It’s a matter of national security
Sex Selective Service
Published: Monday, March 4, 2013
Updated: Monday, March 4, 2013 17:03
Men and women are not equal, and perhaps the most glaring area where this holds true is physical strength.
Daily production of testosterone, the primary male sex hormone, has been shown to be up to 20 times greater in men than in women. Testosterone is anabolic and develops bone and muscle mass, meaning most men are larger and more powerful than women.
Wayne State University’s Kingsley R. Brown published a paper in April 2012 on the topic of women in combat, pointing out the obvious – almost no women are as physically capable as men.
Brown cites a 2002 study from the British Ministry of Defense, stating the few female soldiers capable of the same tasks as males stand a higher risk of injury due to “working at a higher percentage of their maximum capability,” leaving a tenth to one percent of women who can perform as well as men.
Another example comes from a study conducted by the U.S. Navy in the ‘80s, showing that few female recruits could perform “eight critical shipboard tasks,” such as carrying “water pumps to the scene of a fire or flooded compartment.”
According to the 1992 Presidential Commission on the Assignment of Women in the Armed Forces, female Army recruits on average weigh 31.7 pounds less and have 37.4 fewer pounds of muscle than men.
They have “55 percent of the upper-body strength and 72 percent of the lower-body strength” of men.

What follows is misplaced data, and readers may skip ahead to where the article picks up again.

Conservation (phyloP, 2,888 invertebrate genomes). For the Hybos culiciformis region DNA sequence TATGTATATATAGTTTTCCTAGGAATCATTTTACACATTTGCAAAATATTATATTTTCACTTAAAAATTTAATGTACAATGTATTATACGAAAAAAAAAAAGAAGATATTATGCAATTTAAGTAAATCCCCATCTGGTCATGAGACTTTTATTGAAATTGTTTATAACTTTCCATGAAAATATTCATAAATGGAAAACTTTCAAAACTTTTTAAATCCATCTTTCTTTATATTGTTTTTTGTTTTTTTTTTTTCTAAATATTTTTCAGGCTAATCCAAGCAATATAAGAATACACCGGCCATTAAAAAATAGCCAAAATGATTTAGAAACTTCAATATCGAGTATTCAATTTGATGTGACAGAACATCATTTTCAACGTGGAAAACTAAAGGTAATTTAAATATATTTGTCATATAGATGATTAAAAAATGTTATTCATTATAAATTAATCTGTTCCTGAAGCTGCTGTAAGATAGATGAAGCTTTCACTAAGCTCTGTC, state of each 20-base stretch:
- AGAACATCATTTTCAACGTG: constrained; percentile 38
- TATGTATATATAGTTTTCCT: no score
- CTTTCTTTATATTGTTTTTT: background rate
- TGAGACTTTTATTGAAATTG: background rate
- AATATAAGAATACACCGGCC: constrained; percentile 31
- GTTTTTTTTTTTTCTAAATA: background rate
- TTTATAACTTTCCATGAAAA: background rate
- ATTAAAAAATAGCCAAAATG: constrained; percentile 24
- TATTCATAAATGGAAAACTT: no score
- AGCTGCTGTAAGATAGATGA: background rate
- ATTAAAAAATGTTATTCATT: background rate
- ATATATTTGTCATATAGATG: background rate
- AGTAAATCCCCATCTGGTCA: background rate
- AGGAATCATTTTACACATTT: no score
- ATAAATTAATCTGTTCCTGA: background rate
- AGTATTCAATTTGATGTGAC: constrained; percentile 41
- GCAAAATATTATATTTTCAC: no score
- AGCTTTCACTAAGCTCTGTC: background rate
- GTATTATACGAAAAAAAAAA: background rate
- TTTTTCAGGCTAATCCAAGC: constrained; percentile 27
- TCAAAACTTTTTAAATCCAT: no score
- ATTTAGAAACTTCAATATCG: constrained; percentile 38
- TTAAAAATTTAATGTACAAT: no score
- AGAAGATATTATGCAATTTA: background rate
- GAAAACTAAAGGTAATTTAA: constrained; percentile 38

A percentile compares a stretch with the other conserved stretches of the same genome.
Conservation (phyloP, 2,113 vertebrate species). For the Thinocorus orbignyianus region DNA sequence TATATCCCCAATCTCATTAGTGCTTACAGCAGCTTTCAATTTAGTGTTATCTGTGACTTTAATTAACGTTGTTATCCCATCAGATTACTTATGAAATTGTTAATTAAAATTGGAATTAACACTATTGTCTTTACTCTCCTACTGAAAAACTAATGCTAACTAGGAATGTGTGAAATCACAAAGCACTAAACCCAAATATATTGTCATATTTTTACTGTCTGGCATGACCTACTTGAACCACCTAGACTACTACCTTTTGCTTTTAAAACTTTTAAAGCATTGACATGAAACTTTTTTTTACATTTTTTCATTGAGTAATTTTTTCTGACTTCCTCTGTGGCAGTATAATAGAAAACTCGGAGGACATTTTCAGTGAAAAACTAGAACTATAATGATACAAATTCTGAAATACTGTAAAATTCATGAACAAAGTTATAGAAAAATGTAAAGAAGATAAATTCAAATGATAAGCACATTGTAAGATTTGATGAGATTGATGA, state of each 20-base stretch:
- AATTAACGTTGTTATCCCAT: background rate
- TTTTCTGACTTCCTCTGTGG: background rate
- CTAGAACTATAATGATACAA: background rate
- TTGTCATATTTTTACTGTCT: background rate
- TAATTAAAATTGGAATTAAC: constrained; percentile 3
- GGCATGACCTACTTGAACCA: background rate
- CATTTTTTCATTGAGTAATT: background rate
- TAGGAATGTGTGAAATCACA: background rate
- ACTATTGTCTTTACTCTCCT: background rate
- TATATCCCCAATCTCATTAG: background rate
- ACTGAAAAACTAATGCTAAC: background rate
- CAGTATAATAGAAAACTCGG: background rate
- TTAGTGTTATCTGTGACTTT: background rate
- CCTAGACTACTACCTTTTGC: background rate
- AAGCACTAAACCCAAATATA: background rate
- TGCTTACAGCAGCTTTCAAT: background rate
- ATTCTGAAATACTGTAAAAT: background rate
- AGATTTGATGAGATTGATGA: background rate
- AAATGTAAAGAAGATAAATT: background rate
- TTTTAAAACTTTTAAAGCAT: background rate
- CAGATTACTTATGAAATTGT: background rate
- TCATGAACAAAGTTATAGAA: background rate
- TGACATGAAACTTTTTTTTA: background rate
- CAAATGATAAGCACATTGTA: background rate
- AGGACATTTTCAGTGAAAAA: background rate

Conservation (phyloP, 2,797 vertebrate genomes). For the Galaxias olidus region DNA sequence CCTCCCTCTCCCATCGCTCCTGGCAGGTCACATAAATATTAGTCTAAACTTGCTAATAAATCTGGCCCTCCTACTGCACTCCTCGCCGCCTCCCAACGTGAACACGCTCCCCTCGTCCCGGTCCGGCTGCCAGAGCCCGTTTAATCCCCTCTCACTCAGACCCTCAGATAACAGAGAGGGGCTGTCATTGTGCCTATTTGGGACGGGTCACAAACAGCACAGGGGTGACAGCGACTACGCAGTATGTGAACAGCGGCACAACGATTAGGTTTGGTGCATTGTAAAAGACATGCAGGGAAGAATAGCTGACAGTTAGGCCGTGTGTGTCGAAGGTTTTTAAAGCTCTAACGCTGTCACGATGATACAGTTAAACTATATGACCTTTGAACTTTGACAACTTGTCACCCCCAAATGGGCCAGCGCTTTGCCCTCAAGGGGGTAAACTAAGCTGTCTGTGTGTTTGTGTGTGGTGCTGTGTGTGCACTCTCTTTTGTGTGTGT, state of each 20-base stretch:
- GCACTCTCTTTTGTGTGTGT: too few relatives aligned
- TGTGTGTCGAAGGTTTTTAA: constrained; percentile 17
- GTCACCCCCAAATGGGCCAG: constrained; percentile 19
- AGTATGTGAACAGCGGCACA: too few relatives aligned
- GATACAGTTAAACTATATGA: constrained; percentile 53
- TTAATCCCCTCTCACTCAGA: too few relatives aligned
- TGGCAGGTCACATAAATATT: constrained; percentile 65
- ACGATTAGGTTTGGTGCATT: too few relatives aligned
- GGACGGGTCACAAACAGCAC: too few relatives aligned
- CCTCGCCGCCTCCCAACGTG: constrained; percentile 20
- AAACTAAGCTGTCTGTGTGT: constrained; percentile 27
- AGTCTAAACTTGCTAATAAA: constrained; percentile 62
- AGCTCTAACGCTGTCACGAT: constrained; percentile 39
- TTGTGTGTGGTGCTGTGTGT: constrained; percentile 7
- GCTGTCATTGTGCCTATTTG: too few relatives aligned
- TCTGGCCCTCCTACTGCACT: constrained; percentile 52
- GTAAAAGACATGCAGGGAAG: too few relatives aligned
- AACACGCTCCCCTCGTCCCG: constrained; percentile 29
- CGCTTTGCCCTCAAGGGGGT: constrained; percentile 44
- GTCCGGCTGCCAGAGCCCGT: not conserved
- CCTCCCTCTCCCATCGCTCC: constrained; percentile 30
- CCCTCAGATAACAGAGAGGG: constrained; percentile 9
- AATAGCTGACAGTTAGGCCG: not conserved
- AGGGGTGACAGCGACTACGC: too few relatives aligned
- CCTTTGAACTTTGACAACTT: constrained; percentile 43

Do we expect a woman to carry a wounded 200-pound man with almost 100 pounds of gear across a battlefield, especially when “the average 20-to-30 year-old woman has the same aerobic capacity as a 50-year-old man”?
Israel is commonly brought up, since the nation mandates military service for men and women, but Major General Yiftach Ron-Tal said in a radio interview in 2011 expanding that role would be a mistake, as women are far more likely to suffer stress fractures than men.
But what about the outliers, like those in the British study? The answer here is found in the idea of unit cohesion.
Mixed-gender units necessarily have distracted members – because they want to protect the women, because they are having sex with the women and because they’re mad they aren’t having sex with the women.
Some now wonder if women should be required to register with Selective Service, but drafting women would further decrease military effectiveness and unit cohesion.
The military is a matter of national security, not a diversity experiment.
Zachary Lott is a sophomore history major of Jonesboro.